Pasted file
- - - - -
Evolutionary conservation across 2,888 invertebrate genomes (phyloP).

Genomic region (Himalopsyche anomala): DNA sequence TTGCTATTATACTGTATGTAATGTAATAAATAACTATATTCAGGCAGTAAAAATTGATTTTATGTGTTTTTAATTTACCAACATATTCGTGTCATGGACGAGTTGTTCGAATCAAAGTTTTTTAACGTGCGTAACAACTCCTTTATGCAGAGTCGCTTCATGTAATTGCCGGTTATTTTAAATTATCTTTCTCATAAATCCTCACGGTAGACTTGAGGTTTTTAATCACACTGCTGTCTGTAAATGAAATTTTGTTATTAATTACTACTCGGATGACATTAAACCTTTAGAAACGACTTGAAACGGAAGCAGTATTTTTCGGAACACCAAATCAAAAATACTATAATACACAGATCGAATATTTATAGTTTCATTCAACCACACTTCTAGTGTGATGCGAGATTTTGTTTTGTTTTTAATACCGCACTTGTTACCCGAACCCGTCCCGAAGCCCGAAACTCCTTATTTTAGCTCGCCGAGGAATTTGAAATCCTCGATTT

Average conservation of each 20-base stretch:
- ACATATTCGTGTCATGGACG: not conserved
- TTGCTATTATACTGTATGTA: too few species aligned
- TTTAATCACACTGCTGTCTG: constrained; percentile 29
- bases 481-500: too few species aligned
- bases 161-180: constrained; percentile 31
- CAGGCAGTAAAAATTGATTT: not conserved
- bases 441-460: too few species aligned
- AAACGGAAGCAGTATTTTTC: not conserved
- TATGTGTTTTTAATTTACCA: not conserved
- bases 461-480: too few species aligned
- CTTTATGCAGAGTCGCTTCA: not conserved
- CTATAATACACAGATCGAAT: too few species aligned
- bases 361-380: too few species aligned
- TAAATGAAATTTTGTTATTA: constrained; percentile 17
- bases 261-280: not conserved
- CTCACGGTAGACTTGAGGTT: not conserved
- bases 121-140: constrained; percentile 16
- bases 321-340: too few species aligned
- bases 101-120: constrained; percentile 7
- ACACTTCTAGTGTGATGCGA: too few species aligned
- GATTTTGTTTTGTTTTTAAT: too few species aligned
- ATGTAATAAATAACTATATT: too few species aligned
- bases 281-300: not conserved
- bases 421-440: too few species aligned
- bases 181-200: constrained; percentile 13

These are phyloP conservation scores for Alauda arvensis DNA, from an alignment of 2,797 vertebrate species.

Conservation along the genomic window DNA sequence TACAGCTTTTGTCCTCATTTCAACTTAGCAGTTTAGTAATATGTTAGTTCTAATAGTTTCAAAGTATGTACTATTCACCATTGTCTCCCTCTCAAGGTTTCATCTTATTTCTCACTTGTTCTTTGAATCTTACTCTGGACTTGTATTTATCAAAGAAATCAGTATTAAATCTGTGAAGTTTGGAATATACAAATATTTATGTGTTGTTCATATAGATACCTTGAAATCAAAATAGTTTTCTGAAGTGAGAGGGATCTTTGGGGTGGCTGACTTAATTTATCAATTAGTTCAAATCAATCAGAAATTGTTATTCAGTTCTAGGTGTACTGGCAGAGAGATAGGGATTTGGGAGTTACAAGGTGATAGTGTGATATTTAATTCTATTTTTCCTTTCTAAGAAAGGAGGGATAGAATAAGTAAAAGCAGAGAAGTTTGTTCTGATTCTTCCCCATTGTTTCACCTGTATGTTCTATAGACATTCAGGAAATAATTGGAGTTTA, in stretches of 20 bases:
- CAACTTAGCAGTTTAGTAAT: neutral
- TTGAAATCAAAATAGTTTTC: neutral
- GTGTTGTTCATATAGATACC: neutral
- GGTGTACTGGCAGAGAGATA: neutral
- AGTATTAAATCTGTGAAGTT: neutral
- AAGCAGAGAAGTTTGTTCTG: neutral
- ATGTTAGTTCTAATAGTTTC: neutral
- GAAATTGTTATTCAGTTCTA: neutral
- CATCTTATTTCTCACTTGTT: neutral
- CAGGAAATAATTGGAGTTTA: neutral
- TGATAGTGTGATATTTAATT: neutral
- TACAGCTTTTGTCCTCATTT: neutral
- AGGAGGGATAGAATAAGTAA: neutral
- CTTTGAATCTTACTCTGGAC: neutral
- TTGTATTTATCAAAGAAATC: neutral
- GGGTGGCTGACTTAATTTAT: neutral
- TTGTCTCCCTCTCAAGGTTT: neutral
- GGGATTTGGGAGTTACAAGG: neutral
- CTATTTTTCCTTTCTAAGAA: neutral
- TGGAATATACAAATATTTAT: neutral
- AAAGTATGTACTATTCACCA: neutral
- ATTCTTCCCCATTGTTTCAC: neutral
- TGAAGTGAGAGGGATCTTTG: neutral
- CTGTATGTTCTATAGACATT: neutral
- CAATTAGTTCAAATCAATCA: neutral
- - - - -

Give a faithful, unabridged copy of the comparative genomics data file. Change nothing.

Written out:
Evolutionary conservation across 2,888 invertebrate genomes (phyloP).

Genomic region (Himalopsyche anomala): DNA sequence TTGCTATTATACTGTATGTAATGTAATAAATAACTATATTCAGGCAGTAAAAATTGATTTTATGTGTTTTTAATTTACCAACATATTCGTGTCATGGACGAGTTGTTCGAATCAAAGTTTTTTAACGTGCGTAACAACTCCTTTATGCAGAGTCGCTTCATGTAATTGCCGGTTATTTTAAATTATCTTTCTCATAAATCCTCACGGTAGACTTGAGGTTTTTAATCACACTGCTGTCTGTAAATGAAATTTTGTTATTAATTACTACTCGGATGACATTAAACCTTTAGAAACGACTTGAAACGGAAGCAGTATTTTTCGGAACACCAAATCAAAAATACTATAATACACAGATCGAATATTTATAGTTTCATTCAACCACACTTCTAGTGTGATGCGAGATTTTGTTTTGTTTTTAATACCGCACTTGTTACCCGAACCCGTCCCGAAGCCCGAAACTCCTTATTTTAGCTCGCCGAGGAATTTGAAATCCTCGATTT

Average conservation of each 20-base stretch:
- ACATATTCGTGTCATGGACG: not conserved
- TTGCTATTATACTGTATGTA: too few species aligned
- TTTAATCACACTGCTGTCTG: constrained; percentile 29
- bases 481-500: too few species aligned
- bases 161-180: constrained; percentile 31
- CAGGCAGTAAAAATTGATTT: not conserved
- bases 441-460: too few species aligned
- AAACGGAAGCAGTATTTTTC: not conserved
- TATGTGTTTTTAATTTACCA: not conserved
- bases 461-480: too few species aligned
- CTTTATGCAGAGTCGCTTCA: not conserved
- CTATAATACACAGATCGAAT: too few species aligned
- bases 361-380: too few species aligned
- TAAATGAAATTTTGTTATTA: constrained; percentile 17
- bases 261-280: not conserved
- CTCACGGTAGACTTGAGGTT: not conserved
- bases 121-140: constrained; percentile 16
- bases 321-340: too few species aligned
- bases 101-120: constrained; percentile 7
- ACACTTCTAGTGTGATGCGA: too few species aligned
- GATTTTGTTTTGTTTTTAAT: too few species aligned
- ATGTAATAAATAACTATATT: too few species aligned
- bases 281-300: not conserved
- bases 421-440: too few species aligned
- bases 181-200: constrained; percentile 13

These are phyloP conservation scores for Alauda arvensis DNA, from an alignment of 2,797 vertebrate species.

Conservation along the genomic window DNA sequence TACAGCTTTTGTCCTCATTTCAACTTAGCAGTTTAGTAATATGTTAGTTCTAATAGTTTCAAAGTATGTACTATTCACCATTGTCTCCCTCTCAAGGTTTCATCTTATTTCTCACTTGTTCTTTGAATCTTACTCTGGACTTGTATTTATCAAAGAAATCAGTATTAAATCTGTGAAGTTTGGAATATACAAATATTTATGTGTTGTTCATATAGATACCTTGAAATCAAAATAGTTTTCTGAAGTGAGAGGGATCTTTGGGGTGGCTGACTTAATTTATCAATTAGTTCAAATCAATCAGAAATTGTTATTCAGTTCTAGGTGTACTGGCAGAGAGATAGGGATTTGGGAGTTACAAGGTGATAGTGTGATATTTAATTCTATTTTTCCTTTCTAAGAAAGGAGGGATAGAATAAGTAAAAGCAGAGAAGTTTGTTCTGATTCTTCCCCATTGTTTCACCTGTATGTTCTATAGACATTCAGGAAATAATTGGAGTTTA, in stretches of 20 bases:
- CAACTTAGCAGTTTAGTAAT: neutral
- TTGAAATCAAAATAGTTTTC: neutral
- GTGTTGTTCATATAGATACC: neutral
- GGTGTACTGGCAGAGAGATA: neutral
- AGTATTAAATCTGTGAAGTT: neutral
- AAGCAGAGAAGTTTGTTCTG: neutral
- ATGTTAGTTCTAATAGTTTC: neutral
- GAAATTGTTATTCAGTTCTA: neutral
- CATCTTATTTCTCACTTGTT: neutral
- CAGGAAATAATTGGAGTTTA: neutral
- TGATAGTGTGATATTTAATT: neutral
- TACAGCTTTTGTCCTCATTT: neutral
- AGGAGGGATAGAATAAGTAA: neutral
- CTTTGAATCTTACTCTGGAC: neutral
- TTGTATTTATCAAAGAAATC: neutral
- GGGTGGCTGACTTAATTTAT: neutral
- TTGTCTCCCTCTCAAGGTTT: neutral
- GGGATTTGGGAGTTACAAGG: neutral
- CTATTTTTCCTTTCTAAGAA: neutral
- TGGAATATACAAATATTTAT: neutral
- AAAGTATGTACTATTCACCA: neutral
- ATTCTTCCCCATTGTTTCAC: neutral
- TGAAGTGAGAGGGATCTTTG: neutral
- CTGTATGTTCTATAGACATT: neutral
- CAATTAGTTCAAATCAATCA: neutral